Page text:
Posted: April 3rd, 2017
This week’s readings provided you with a look into the history of individuals who addressed the academic interests of children with disabilities. These individuals accepted many roles during the process because often there were no legal safeguards against social, academic, or legal injustices.
Starting in the United States in the 1960s, advocates for children with disabilities began a strong campaign for equality. The Education for All Handicapped Children Act (EAHCA) was passed in 1975 with reauthorizations, updates, and refinements occurring continuously. Contemporary special educators continue to serve in multiple roles advocating for equality in schools, communities, and workplaces. Although the federally mandated role of special educators has evolved notably, public education for children with disabilities continues to be a dynamic and progressive area of practice.
Initial Post – Begin by reading Chapter 1 in Murawski and Spenser (2011). Next, using the Ashford University Library or another source for scholarly writings, conduct additional research to explore the trends since 1950 in the United States related to service and delivery options for students with disabilities.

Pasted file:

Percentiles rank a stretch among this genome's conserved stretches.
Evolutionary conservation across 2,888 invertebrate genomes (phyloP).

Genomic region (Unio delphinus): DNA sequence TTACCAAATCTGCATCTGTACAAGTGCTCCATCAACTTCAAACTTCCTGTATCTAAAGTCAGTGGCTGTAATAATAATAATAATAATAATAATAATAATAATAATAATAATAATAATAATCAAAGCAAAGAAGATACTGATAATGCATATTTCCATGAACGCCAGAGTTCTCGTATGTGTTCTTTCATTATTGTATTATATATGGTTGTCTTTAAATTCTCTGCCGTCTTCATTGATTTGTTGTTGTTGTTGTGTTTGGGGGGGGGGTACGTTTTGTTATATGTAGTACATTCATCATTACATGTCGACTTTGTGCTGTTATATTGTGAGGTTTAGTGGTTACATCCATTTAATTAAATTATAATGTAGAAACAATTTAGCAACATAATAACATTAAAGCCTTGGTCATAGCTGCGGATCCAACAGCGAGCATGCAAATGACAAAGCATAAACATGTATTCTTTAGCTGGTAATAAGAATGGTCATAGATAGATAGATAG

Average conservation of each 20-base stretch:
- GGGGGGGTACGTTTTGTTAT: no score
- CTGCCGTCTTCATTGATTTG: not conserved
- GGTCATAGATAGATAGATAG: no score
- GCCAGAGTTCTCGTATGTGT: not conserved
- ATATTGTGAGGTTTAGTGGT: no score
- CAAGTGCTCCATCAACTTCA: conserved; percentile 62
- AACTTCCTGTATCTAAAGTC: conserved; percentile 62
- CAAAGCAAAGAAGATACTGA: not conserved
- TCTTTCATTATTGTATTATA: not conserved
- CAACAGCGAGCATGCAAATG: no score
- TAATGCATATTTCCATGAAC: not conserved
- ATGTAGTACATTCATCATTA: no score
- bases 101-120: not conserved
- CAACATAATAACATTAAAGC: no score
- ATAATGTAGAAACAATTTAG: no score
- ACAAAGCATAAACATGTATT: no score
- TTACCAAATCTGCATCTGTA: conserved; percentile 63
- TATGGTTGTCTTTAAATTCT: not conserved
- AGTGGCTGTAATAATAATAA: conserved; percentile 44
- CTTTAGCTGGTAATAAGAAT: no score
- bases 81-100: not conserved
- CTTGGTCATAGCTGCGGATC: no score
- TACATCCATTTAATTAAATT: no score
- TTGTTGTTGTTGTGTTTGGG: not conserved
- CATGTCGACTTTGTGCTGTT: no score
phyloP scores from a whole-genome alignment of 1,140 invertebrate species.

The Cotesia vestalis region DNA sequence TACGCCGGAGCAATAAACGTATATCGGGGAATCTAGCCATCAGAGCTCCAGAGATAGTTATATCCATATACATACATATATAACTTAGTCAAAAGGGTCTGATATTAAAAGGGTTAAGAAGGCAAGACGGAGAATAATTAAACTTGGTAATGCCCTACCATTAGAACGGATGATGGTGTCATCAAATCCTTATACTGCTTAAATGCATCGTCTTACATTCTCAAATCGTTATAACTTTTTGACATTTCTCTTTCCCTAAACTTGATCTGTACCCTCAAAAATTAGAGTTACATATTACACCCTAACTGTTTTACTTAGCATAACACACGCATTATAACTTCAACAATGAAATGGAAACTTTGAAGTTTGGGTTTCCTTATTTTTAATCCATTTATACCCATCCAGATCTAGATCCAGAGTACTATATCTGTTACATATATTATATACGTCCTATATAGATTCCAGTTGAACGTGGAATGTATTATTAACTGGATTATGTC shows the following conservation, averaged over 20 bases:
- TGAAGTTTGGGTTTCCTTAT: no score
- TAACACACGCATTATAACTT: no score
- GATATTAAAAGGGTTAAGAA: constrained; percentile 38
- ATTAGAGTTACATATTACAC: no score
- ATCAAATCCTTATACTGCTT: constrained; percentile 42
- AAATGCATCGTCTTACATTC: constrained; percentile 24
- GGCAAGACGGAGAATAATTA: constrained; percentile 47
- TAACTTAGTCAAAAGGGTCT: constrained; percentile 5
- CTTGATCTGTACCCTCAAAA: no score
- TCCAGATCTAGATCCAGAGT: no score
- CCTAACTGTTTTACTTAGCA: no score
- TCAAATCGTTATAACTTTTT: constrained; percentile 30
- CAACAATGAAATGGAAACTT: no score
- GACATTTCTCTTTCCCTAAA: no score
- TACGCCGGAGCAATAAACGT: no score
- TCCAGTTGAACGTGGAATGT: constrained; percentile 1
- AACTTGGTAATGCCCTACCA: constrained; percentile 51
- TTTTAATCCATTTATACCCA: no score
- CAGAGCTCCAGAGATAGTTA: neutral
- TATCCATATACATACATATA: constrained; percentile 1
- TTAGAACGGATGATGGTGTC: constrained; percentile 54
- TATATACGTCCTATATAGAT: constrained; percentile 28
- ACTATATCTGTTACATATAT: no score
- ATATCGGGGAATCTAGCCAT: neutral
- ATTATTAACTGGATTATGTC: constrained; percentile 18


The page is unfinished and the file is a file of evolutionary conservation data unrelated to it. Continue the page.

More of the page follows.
Then, construct a one paragraph response for each of the following: (a) examine how the special educator’s role has evolved as student rights have changed, including consideration for compulsory education, education placement, and education rights protected by federal law; (b) examine trends in special education and the special educators’ role in public education historically and hypothesize how that role might change in the next decade; and (c) identify leaders and other notable figures who have advanced legislation for and practice of special education since the 1950s.
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